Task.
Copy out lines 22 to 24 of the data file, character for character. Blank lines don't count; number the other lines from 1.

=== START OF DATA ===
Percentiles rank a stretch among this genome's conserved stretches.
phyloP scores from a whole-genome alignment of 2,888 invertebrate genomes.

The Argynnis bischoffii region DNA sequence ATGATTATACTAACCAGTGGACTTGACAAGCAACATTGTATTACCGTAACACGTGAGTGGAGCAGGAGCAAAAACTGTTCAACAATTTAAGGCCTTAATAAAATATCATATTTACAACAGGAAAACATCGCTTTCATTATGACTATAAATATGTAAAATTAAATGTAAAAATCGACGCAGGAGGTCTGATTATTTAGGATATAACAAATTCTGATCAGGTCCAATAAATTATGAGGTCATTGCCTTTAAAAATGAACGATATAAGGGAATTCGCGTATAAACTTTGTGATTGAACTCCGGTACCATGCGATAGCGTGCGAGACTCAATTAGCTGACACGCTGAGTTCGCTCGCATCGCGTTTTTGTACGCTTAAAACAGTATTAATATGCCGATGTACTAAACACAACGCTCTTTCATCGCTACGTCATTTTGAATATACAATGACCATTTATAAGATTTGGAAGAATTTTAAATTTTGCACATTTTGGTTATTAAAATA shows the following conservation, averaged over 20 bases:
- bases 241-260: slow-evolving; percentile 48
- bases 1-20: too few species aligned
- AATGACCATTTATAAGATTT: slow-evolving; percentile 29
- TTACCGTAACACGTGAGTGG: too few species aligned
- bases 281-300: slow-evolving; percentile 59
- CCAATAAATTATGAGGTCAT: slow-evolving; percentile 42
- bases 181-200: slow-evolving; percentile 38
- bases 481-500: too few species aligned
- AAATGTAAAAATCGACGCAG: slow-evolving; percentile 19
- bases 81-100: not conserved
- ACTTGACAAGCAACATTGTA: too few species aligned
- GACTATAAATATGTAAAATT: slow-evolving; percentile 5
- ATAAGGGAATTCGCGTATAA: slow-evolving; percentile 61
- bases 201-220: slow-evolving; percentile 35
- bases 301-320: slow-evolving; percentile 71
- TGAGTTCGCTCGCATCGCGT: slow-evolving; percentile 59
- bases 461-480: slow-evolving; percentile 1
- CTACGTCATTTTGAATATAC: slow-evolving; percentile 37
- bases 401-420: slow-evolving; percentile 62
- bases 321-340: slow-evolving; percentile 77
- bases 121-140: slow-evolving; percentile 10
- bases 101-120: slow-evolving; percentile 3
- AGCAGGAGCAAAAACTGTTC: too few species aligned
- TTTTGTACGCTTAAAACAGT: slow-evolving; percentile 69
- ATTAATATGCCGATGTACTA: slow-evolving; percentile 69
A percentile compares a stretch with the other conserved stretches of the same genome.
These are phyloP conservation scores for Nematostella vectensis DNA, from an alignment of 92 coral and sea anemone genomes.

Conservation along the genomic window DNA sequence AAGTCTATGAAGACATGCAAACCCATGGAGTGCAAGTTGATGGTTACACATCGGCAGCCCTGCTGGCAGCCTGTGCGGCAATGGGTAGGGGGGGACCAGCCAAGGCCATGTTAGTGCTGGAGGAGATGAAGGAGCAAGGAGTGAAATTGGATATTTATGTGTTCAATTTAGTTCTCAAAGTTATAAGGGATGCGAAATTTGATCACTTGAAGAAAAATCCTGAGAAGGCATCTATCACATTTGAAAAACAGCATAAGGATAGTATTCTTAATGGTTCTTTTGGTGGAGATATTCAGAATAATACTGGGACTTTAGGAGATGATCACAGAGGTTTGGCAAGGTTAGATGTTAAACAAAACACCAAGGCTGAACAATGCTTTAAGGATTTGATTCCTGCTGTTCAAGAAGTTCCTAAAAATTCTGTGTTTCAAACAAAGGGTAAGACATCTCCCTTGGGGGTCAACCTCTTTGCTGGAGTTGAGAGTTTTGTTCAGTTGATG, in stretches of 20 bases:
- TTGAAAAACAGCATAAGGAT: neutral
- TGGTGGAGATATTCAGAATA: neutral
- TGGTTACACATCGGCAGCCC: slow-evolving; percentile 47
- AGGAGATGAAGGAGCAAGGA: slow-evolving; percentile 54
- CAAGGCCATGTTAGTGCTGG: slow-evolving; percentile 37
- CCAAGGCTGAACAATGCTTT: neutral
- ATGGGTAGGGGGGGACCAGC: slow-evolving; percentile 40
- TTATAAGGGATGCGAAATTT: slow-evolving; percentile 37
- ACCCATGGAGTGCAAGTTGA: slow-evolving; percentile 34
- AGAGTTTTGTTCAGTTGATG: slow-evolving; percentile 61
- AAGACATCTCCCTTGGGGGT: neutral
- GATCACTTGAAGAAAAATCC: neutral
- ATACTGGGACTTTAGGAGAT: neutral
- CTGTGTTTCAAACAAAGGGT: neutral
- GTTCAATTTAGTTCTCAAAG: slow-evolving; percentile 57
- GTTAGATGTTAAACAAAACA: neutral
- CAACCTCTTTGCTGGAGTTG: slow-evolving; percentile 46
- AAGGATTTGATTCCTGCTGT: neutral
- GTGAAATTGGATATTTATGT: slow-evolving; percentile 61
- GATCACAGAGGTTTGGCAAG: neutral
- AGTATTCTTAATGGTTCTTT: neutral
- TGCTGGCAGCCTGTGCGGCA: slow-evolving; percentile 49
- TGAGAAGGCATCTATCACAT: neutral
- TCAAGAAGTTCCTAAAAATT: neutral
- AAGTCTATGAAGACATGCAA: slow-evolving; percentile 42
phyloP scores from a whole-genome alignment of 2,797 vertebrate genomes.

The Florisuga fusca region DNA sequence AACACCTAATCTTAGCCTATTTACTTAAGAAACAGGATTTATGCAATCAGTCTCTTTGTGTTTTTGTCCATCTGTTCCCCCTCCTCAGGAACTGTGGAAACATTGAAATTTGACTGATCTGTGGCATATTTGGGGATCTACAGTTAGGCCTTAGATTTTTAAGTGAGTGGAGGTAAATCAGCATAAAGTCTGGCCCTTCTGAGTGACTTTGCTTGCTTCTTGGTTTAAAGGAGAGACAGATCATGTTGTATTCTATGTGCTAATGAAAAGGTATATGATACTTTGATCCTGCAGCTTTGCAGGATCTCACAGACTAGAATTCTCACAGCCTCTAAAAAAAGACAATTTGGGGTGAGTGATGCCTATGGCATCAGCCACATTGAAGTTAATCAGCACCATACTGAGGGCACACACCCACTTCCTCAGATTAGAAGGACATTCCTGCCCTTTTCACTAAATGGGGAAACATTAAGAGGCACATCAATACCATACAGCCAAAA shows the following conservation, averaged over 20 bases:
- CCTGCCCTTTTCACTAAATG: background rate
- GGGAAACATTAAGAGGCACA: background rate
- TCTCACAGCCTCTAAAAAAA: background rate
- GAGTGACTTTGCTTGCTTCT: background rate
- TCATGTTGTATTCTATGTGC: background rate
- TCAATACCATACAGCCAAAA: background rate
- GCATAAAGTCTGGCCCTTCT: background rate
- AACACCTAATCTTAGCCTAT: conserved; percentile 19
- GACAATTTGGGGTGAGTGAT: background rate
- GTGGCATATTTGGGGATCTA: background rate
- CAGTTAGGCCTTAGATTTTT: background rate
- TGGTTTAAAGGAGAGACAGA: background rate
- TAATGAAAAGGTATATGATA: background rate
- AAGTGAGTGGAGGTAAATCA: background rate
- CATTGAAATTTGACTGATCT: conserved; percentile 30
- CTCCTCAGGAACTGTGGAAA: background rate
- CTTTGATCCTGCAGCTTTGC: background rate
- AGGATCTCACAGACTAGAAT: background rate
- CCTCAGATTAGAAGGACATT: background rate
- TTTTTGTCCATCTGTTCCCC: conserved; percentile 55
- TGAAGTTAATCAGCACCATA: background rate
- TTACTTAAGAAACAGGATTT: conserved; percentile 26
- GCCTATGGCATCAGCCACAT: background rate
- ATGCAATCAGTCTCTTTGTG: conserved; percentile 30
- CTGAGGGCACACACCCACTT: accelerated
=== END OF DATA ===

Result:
- bases 401-420: slow-evolving; percentile 62
- bases 321-340: slow-evolving; percentile 77
- bases 121-140: slow-evolving; percentile 10